Archived posting to the Leica Users Group, 1998/04/16[Author Prev] [Author Next] [Thread Prev] [Thread Next] [Author Index] [Topic Index] [Home] [Search]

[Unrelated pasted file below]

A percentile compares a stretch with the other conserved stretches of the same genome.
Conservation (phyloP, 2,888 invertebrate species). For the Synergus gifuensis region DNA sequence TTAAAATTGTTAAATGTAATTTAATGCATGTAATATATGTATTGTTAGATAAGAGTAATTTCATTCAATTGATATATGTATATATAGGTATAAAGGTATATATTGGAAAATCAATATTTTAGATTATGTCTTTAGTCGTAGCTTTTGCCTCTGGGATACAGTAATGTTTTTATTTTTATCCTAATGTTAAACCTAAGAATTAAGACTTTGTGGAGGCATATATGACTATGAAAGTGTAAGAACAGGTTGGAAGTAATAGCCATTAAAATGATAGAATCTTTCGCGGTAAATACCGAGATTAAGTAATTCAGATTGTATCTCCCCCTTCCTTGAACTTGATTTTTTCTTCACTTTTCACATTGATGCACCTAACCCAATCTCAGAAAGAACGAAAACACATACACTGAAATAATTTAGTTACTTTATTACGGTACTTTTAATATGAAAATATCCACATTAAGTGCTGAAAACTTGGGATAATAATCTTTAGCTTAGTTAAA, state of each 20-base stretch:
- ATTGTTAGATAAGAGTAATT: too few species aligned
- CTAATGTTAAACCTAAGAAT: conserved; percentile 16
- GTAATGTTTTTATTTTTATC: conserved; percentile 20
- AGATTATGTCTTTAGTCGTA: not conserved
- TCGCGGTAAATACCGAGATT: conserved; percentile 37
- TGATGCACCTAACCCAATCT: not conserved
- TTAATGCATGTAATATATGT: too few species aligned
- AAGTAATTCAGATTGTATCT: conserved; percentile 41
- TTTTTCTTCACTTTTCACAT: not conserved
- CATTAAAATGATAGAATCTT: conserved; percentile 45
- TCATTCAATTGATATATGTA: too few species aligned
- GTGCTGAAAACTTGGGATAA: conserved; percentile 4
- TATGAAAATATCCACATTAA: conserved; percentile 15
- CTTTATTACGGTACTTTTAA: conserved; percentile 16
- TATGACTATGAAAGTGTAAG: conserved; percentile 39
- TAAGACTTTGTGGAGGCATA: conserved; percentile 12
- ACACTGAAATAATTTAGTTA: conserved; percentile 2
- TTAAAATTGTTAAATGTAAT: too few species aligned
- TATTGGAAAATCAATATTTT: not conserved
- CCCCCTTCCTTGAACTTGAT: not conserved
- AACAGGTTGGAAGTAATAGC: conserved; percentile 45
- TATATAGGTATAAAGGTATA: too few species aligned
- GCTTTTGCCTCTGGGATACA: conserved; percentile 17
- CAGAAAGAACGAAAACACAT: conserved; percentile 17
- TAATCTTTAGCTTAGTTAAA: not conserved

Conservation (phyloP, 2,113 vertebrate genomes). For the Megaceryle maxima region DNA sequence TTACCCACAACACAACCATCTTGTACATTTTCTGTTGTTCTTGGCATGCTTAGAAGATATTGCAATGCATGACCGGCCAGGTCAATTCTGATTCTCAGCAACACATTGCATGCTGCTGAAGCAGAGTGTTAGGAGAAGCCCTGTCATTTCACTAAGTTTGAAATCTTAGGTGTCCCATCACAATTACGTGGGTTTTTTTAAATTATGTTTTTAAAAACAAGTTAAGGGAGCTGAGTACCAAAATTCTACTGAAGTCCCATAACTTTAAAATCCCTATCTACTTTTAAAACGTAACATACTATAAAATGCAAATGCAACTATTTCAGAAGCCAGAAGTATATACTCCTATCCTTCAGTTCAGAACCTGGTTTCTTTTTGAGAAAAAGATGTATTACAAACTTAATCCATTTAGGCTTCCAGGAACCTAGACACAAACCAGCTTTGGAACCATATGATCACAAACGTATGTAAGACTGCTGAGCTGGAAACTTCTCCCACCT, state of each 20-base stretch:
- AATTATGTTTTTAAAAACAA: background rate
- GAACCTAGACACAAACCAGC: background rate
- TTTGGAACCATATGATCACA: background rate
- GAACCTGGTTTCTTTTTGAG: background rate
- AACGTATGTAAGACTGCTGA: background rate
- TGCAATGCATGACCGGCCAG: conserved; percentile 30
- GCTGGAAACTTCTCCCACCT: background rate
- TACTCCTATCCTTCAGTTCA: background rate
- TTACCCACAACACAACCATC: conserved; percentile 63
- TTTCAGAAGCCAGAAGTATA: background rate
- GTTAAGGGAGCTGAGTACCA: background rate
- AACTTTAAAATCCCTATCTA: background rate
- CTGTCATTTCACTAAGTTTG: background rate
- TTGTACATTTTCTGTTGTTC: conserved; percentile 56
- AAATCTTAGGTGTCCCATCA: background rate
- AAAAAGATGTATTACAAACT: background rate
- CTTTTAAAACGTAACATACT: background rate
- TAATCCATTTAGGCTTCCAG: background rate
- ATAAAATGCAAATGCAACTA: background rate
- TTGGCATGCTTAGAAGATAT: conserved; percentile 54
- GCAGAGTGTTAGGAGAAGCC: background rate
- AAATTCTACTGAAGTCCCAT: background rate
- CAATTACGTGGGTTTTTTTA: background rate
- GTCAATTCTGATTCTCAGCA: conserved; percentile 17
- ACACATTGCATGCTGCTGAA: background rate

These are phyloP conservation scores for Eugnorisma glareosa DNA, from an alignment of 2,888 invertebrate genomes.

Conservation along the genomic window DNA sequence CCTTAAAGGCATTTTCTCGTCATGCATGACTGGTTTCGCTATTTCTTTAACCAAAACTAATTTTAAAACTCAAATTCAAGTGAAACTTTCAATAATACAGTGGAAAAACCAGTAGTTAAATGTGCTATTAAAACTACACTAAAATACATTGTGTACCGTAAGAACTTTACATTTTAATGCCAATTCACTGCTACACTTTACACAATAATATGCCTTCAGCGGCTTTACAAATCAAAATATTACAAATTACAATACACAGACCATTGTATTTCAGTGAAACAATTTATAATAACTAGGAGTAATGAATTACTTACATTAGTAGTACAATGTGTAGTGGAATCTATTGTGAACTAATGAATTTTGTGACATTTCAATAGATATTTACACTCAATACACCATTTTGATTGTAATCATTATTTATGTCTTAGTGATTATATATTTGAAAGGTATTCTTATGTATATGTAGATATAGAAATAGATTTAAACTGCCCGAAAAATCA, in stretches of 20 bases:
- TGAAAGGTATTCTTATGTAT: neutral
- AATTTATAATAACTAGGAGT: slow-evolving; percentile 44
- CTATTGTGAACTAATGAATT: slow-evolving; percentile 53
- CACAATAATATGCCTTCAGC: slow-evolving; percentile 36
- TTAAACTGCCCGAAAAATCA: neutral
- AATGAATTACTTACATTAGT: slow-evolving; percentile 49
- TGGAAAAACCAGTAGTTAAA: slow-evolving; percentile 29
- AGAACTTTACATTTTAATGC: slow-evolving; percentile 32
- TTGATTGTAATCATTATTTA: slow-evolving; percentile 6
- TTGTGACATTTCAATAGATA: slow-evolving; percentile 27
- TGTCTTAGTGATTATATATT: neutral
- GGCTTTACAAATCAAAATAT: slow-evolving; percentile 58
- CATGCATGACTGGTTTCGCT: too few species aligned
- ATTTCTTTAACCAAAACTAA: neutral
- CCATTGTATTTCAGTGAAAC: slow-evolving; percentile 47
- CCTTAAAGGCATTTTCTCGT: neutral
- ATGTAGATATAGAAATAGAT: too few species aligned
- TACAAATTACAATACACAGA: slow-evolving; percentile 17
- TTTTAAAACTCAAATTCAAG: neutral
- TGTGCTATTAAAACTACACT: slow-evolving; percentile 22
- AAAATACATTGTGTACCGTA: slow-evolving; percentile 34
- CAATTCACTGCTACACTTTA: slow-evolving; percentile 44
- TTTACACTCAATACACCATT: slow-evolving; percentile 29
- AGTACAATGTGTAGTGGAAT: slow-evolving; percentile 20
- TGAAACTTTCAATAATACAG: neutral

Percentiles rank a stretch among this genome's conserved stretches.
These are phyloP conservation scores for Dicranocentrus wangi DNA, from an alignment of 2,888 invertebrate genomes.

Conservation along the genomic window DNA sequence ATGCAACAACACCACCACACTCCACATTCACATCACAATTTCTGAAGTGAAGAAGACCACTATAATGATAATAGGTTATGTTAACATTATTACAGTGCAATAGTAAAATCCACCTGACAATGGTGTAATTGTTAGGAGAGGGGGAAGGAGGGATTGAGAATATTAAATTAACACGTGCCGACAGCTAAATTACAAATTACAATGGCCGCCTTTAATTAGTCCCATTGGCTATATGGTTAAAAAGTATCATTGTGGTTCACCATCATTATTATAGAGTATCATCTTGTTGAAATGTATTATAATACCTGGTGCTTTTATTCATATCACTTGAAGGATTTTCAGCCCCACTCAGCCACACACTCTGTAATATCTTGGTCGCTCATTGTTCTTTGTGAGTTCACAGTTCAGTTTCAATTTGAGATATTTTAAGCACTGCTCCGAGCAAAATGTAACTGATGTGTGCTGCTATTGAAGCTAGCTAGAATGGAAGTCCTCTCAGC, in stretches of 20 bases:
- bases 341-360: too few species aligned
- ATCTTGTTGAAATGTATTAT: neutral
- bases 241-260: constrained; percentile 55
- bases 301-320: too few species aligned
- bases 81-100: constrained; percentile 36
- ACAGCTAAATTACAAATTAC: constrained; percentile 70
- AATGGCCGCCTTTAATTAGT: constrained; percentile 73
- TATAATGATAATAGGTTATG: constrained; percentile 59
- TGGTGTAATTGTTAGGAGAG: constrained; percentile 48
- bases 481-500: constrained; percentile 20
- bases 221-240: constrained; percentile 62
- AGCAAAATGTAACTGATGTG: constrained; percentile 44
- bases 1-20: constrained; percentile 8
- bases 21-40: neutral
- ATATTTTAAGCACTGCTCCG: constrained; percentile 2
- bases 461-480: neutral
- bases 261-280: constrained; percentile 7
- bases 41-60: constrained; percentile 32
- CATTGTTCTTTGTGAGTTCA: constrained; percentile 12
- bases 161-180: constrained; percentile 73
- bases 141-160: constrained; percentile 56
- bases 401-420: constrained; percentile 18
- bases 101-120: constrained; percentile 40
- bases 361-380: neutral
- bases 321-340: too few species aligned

These are some preliminary comments on the Tri-Elmar that I recently received: The lens is about as long as a 90 mm lens (70mm). It is lighter than I expected - 340 grams. Mechanically, the aperture ring is not as smooth as other Leica lenses. It does not feel like it has ball bearings (I don't know if it does). It is very well finished and mine is entirely free from any defects that I can see in either the lenses or the case. I am amazed at the simplicity of the optical design. It has 8 elements in six groups. After I take some photos and get some enlargments made, I will report on the optical quality. There are two aspherical elements. Element 2 is an aspherical element that serves primarily to reduce distortions. Element 4 is an aspherical element that reduces the monochromatic image erors down to a minimum. Five of the elements use highly refractive glass. According to Leica the lens distinguishes itself with a good to very good image performance with all three focal lengths. At f 4 it has a richly contrasting image with good detail reproduction. Stopping down to f 5.6 can increase the contrast even more. The critical f stop lies between 5.6 and 8. The lens peforms best at 50 mm. This is interesting --- Leica says: " Only at the 28mm focal length does the lens not quite reach the high level of the corresponding Leica M fixed focal length lens." "Due to a complex sliding mechanism, the lens does not have the usual helix. A special ring made of an elastic, synthetic material ensures a smooth, steady focus-setting even after many years of use." (instuction book). The focusing feels very smooth with a proper amount of resistance. Note, however: "When the lens has not been used for longer periods of time a definite resistance might be felt when rotating the focusing ring. This only occurs at the first turn however and dose not signify a defect of the lens." (instruction book) This was very apparent to me. In fact, when received, the focus was set at the closest setting and was difficult to move at all. However, after it moved and I turned it through the range once or twice, it was fine. A lens hood is integrated into the lens. The longer the focal length that is selected, the further the front lens lies back inside of the front mount. This means that for all focal lenths, the len's path of light rays is not interrupted by the hood. An additional lens hood is available. This is a facinating lens. That much is certain. It will be interesting to explore its optical performance. By the way, the cost was a little under $2,000 including shipping.